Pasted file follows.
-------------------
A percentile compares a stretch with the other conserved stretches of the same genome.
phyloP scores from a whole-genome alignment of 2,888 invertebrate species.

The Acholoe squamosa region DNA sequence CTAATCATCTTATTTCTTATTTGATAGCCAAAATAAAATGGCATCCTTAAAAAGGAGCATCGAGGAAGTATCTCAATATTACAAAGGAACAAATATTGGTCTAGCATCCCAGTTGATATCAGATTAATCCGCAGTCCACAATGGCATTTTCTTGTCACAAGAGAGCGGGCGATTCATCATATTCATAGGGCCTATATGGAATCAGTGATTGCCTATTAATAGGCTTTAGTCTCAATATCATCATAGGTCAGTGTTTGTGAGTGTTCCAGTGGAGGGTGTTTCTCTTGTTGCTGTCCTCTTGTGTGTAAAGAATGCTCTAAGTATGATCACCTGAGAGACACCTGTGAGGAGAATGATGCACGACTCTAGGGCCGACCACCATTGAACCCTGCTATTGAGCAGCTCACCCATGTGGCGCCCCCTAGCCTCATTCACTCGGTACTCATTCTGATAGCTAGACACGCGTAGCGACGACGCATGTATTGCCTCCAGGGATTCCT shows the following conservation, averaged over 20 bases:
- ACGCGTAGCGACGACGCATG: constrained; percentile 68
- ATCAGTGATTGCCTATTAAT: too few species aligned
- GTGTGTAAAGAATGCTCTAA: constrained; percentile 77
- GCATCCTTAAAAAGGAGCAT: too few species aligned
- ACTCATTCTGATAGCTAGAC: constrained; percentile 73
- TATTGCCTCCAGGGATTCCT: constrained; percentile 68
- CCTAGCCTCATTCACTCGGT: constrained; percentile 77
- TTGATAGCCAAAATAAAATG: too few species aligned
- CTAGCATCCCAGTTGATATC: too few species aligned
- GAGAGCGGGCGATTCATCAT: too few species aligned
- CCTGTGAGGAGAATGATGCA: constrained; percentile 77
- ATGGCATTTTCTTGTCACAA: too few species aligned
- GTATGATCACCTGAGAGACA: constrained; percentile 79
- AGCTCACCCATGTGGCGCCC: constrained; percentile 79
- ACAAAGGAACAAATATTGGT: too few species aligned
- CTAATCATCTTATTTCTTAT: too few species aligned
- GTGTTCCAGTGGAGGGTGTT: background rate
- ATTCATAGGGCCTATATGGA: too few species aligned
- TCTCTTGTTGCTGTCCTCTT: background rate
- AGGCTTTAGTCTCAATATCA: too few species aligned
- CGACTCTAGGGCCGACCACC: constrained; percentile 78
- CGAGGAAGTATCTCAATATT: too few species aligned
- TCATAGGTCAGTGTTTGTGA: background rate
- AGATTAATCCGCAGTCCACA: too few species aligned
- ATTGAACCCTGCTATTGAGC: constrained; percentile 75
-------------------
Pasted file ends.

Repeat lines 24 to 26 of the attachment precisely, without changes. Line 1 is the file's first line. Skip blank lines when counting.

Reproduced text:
- CGACTCTAGGGCCGACCACC: constrained; percentile 78
- CGAGGAAGTATCTCAATATT: too few species aligned
- TCATAGGTCAGTGTTTGTGA: background rate